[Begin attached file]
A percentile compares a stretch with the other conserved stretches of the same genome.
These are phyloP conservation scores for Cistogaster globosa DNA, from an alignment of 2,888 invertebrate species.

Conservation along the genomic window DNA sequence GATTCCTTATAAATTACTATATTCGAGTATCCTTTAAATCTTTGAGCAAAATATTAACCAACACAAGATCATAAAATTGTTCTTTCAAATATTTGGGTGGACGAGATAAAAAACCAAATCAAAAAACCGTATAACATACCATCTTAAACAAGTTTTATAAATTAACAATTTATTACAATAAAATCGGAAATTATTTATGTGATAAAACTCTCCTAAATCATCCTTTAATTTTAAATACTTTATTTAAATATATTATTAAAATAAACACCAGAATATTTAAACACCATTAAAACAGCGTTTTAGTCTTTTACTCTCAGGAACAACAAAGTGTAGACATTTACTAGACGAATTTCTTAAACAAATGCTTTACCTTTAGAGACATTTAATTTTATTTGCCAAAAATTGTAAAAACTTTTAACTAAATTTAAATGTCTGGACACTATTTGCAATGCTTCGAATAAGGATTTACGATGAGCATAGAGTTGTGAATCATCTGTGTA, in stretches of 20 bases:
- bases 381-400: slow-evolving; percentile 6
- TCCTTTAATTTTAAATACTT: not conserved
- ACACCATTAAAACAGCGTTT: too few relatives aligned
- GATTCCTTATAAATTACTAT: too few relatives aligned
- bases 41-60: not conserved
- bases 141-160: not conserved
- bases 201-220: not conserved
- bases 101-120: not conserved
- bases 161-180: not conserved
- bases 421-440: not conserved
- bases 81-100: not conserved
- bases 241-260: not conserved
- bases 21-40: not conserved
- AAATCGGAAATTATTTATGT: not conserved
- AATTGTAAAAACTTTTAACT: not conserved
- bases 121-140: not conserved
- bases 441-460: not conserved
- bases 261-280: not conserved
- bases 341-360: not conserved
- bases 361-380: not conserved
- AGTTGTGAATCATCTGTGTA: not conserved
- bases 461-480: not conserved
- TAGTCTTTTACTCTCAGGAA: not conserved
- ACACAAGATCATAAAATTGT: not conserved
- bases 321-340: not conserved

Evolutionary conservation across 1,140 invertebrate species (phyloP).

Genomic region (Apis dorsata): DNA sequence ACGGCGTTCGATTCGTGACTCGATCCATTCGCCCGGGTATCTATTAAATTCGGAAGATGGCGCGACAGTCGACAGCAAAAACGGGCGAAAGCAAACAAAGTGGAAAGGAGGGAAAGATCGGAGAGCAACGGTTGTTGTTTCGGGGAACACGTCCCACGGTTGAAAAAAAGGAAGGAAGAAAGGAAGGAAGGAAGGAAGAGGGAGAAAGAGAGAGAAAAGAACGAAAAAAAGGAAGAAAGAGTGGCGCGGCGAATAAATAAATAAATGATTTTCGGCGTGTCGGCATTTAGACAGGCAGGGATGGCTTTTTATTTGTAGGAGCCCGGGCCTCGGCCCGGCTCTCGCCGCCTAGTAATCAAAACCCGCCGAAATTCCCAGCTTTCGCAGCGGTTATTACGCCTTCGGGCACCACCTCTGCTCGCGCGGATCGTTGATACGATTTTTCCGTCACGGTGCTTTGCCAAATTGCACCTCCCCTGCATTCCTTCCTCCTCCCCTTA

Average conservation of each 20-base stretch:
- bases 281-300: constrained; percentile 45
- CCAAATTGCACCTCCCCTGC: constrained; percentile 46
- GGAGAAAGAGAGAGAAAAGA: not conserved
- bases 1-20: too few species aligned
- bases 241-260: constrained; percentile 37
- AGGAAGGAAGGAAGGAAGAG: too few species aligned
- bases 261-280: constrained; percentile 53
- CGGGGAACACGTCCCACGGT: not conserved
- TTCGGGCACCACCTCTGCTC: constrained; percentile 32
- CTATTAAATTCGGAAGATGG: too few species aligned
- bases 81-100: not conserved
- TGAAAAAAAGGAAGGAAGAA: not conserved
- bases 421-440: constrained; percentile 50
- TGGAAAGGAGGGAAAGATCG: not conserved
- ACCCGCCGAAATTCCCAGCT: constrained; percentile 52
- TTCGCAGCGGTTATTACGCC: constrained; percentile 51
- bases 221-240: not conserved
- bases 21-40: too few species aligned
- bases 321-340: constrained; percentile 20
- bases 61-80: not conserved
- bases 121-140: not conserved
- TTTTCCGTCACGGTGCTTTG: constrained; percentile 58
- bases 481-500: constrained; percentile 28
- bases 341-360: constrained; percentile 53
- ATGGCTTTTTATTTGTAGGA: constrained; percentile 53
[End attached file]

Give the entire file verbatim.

A percentile compares a stretch with the other conserved stretches of the same genome.
These are phyloP conservation scores for Cistogaster globosa DNA, from an alignment of 2,888 invertebrate species.

Conservation along the genomic window DNA sequence GATTCCTTATAAATTACTATATTCGAGTATCCTTTAAATCTTTGAGCAAAATATTAACCAACACAAGATCATAAAATTGTTCTTTCAAATATTTGGGTGGACGAGATAAAAAACCAAATCAAAAAACCGTATAACATACCATCTTAAACAAGTTTTATAAATTAACAATTTATTACAATAAAATCGGAAATTATTTATGTGATAAAACTCTCCTAAATCATCCTTTAATTTTAAATACTTTATTTAAATATATTATTAAAATAAACACCAGAATATTTAAACACCATTAAAACAGCGTTTTAGTCTTTTACTCTCAGGAACAACAAAGTGTAGACATTTACTAGACGAATTTCTTAAACAAATGCTTTACCTTTAGAGACATTTAATTTTATTTGCCAAAAATTGTAAAAACTTTTAACTAAATTTAAATGTCTGGACACTATTTGCAATGCTTCGAATAAGGATTTACGATGAGCATAGAGTTGTGAATCATCTGTGTA, in stretches of 20 bases:
- bases 381-400: slow-evolving; percentile 6
- TCCTTTAATTTTAAATACTT: not conserved
- ACACCATTAAAACAGCGTTT: too few relatives aligned
- GATTCCTTATAAATTACTAT: too few relatives aligned
- bases 41-60: not conserved
- bases 141-160: not conserved
- bases 201-220: not conserved
- bases 101-120: not conserved
- bases 161-180: not conserved
- bases 421-440: not conserved
- bases 81-100: not conserved
- bases 241-260: not conserved
- bases 21-40: not conserved
- AAATCGGAAATTATTTATGT: not conserved
- AATTGTAAAAACTTTTAACT: not conserved
- bases 121-140: not conserved
- bases 441-460: not conserved
- bases 261-280: not conserved
- bases 341-360: not conserved
- bases 361-380: not conserved
- AGTTGTGAATCATCTGTGTA: not conserved
- bases 461-480: not conserved
- TAGTCTTTTACTCTCAGGAA: not conserved
- ACACAAGATCATAAAATTGT: not conserved
- bases 321-340: not conserved

Evolutionary conservation across 1,140 invertebrate species (phyloP).

Genomic region (Apis dorsata): DNA sequence ACGGCGTTCGATTCGTGACTCGATCCATTCGCCCGGGTATCTATTAAATTCGGAAGATGGCGCGACAGTCGACAGCAAAAACGGGCGAAAGCAAACAAAGTGGAAAGGAGGGAAAGATCGGAGAGCAACGGTTGTTGTTTCGGGGAACACGTCCCACGGTTGAAAAAAAGGAAGGAAGAAAGGAAGGAAGGAAGGAAGAGGGAGAAAGAGAGAGAAAAGAACGAAAAAAAGGAAGAAAGAGTGGCGCGGCGAATAAATAAATAAATGATTTTCGGCGTGTCGGCATTTAGACAGGCAGGGATGGCTTTTTATTTGTAGGAGCCCGGGCCTCGGCCCGGCTCTCGCCGCCTAGTAATCAAAACCCGCCGAAATTCCCAGCTTTCGCAGCGGTTATTACGCCTTCGGGCACCACCTCTGCTCGCGCGGATCGTTGATACGATTTTTCCGTCACGGTGCTTTGCCAAATTGCACCTCCCCTGCATTCCTTCCTCCTCCCCTTA

Average conservation of each 20-base stretch:
- bases 281-300: constrained; percentile 45
- CCAAATTGCACCTCCCCTGC: constrained; percentile 46
- GGAGAAAGAGAGAGAAAAGA: not conserved
- bases 1-20: too few species aligned
- bases 241-260: constrained; percentile 37
- AGGAAGGAAGGAAGGAAGAG: too few species aligned
- bases 261-280: constrained; percentile 53
- CGGGGAACACGTCCCACGGT: not conserved
- TTCGGGCACCACCTCTGCTC: constrained; percentile 32
- CTATTAAATTCGGAAGATGG: too few species aligned
- bases 81-100: not conserved
- TGAAAAAAAGGAAGGAAGAA: not conserved
- bases 421-440: constrained; percentile 50
- TGGAAAGGAGGGAAAGATCG: not conserved
- ACCCGCCGAAATTCCCAGCT: constrained; percentile 52
- TTCGCAGCGGTTATTACGCC: constrained; percentile 51
- bases 221-240: not conserved
- bases 21-40: too few species aligned
- bases 321-340: constrained; percentile 20
- bases 61-80: not conserved
- bases 121-140: not conserved
- TTTTCCGTCACGGTGCTTTG: constrained; percentile 58
- bases 481-500: constrained; percentile 28
- bases 341-360: constrained; percentile 53
- ATGGCTTTTTATTTGTAGGA: constrained; percentile 53